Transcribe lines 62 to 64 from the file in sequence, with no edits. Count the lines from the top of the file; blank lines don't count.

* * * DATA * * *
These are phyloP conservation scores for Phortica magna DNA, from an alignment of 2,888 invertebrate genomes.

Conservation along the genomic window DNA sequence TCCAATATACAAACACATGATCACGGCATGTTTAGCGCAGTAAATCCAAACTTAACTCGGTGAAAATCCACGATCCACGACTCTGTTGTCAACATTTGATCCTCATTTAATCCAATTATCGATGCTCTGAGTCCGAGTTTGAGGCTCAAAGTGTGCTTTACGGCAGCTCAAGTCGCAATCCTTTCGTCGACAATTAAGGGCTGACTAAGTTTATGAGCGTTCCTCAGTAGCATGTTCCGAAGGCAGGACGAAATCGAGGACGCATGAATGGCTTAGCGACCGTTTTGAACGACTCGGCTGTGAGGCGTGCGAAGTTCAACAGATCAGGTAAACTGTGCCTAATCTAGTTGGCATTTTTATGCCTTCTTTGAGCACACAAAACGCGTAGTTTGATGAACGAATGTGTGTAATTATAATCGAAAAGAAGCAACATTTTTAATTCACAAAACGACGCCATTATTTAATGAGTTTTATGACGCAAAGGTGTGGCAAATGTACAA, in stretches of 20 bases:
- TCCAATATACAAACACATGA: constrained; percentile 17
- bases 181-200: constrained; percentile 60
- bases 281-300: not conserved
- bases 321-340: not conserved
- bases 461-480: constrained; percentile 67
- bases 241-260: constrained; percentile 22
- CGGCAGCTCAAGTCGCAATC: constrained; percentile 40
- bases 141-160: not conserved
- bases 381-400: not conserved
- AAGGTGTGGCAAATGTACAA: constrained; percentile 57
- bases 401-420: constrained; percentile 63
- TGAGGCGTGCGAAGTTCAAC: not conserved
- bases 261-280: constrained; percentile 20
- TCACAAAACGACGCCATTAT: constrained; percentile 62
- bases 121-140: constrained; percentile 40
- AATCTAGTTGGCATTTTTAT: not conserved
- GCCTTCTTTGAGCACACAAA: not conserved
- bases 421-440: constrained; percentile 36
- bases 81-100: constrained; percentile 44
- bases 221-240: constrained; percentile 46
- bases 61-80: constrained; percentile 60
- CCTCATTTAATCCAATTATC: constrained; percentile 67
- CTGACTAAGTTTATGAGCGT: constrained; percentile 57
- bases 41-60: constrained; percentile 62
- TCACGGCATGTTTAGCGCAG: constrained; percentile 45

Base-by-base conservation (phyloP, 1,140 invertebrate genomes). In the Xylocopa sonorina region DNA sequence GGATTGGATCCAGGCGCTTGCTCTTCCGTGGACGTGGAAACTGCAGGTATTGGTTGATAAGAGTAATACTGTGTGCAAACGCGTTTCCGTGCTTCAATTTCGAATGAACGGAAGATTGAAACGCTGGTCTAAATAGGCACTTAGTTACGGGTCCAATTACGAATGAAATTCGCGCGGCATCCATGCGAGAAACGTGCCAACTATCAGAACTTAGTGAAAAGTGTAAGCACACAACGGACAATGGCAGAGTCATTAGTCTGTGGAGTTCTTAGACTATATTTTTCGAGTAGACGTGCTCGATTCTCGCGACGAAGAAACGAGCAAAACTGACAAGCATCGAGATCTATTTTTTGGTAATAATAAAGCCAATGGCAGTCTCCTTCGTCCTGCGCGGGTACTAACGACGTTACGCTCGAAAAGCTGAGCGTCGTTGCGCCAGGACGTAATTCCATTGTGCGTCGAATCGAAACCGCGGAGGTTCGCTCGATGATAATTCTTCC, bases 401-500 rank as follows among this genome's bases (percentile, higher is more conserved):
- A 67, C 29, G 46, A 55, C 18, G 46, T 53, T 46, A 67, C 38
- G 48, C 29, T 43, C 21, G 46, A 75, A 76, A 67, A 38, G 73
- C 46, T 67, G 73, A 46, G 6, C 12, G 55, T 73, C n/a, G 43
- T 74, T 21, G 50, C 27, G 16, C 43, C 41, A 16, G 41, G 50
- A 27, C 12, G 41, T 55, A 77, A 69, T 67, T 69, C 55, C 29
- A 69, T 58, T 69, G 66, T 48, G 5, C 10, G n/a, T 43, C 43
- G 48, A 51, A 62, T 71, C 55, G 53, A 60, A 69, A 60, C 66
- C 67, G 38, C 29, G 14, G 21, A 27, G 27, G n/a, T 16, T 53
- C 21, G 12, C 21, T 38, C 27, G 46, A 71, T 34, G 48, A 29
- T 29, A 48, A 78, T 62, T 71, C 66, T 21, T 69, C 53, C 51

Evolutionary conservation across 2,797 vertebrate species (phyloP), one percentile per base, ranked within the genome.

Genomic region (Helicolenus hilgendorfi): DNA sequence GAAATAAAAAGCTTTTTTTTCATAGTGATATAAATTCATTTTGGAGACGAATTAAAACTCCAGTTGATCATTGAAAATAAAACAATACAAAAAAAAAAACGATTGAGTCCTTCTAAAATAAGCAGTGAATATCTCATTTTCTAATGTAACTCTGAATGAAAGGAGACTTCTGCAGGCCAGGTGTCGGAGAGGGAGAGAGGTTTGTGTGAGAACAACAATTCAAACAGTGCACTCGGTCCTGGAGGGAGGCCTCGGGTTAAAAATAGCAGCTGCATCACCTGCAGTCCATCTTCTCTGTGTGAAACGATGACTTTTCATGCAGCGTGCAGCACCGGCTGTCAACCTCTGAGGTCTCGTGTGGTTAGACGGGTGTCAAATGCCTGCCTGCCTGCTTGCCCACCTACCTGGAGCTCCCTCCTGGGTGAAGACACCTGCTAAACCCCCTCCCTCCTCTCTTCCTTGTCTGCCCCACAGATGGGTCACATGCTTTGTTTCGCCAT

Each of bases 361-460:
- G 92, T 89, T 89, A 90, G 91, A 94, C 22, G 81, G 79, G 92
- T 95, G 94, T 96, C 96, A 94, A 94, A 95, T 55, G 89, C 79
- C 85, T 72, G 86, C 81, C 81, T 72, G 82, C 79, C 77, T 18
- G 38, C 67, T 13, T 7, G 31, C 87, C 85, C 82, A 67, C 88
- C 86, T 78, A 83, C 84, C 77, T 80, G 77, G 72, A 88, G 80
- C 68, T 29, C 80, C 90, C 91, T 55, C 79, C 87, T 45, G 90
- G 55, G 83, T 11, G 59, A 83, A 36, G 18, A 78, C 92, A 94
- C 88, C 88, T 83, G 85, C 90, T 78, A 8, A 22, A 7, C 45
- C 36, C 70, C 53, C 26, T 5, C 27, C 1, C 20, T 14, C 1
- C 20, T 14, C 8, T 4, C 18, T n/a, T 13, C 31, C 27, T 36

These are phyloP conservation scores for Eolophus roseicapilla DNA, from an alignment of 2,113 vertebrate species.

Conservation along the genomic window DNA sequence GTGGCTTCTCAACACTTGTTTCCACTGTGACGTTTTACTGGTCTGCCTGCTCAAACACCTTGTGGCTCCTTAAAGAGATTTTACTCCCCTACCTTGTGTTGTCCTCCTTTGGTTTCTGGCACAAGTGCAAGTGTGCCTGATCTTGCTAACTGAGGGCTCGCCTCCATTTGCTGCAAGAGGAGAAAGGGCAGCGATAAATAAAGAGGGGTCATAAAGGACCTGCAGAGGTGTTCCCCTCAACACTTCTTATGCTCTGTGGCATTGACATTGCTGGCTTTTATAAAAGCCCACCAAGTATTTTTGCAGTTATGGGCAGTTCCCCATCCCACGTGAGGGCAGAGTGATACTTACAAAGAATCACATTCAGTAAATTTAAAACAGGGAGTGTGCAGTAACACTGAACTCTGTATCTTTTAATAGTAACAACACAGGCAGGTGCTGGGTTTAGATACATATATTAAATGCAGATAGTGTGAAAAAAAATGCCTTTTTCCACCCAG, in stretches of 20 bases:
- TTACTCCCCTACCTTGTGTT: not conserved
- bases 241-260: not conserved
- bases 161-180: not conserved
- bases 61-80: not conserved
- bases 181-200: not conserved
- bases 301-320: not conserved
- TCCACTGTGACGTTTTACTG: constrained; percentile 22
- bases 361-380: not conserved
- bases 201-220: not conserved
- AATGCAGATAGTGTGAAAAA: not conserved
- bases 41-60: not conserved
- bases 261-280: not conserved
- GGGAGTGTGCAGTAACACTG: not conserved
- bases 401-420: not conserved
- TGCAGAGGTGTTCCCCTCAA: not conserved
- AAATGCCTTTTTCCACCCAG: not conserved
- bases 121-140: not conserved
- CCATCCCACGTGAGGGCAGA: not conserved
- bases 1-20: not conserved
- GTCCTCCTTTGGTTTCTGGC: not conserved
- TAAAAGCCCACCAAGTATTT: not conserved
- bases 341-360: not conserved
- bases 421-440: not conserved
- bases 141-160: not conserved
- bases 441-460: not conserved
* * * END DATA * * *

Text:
- bases 201-220: not conserved
- AATGCAGATAGTGTGAAAAA: not conserved
- bases 41-60: not conserved